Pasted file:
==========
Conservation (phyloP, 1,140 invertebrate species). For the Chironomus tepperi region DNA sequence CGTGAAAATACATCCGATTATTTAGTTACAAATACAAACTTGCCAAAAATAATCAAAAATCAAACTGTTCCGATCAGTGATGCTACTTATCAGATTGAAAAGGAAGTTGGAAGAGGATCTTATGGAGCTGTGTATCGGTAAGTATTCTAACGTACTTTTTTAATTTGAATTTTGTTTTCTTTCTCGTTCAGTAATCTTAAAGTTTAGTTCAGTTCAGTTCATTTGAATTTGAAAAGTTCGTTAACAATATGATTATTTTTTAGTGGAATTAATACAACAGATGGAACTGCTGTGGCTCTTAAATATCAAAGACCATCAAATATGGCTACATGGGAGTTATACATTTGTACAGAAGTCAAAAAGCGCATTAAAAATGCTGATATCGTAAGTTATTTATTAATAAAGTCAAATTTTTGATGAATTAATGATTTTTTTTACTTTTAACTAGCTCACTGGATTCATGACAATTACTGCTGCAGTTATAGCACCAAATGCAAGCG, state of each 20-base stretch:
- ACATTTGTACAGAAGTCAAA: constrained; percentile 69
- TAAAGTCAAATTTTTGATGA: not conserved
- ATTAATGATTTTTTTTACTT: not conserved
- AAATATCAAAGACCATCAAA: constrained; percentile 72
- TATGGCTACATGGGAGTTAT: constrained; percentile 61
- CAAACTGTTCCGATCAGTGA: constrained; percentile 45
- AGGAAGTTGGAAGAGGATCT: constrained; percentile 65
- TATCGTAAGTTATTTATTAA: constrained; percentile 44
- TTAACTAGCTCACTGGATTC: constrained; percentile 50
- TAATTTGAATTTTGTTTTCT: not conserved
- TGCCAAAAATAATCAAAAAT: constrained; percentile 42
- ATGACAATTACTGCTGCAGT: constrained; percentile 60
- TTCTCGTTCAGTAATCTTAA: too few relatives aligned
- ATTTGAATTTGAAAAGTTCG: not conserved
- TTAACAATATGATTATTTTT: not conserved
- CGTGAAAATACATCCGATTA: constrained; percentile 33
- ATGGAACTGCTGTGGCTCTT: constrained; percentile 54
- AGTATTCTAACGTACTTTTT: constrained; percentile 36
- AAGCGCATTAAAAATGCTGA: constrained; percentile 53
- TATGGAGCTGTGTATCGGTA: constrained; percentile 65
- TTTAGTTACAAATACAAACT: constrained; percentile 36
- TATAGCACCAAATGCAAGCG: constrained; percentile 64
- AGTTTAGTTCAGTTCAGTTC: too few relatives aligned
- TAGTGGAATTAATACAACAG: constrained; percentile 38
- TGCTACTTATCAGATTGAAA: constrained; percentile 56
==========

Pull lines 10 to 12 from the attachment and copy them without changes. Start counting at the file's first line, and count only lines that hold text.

- TTAACTAGCTCACTGGATTC: constrained; percentile 50
- TAATTTGAATTTTGTTTTCT: not conserved
- TGCCAAAAATAATCAAAAAT: constrained; percentile 42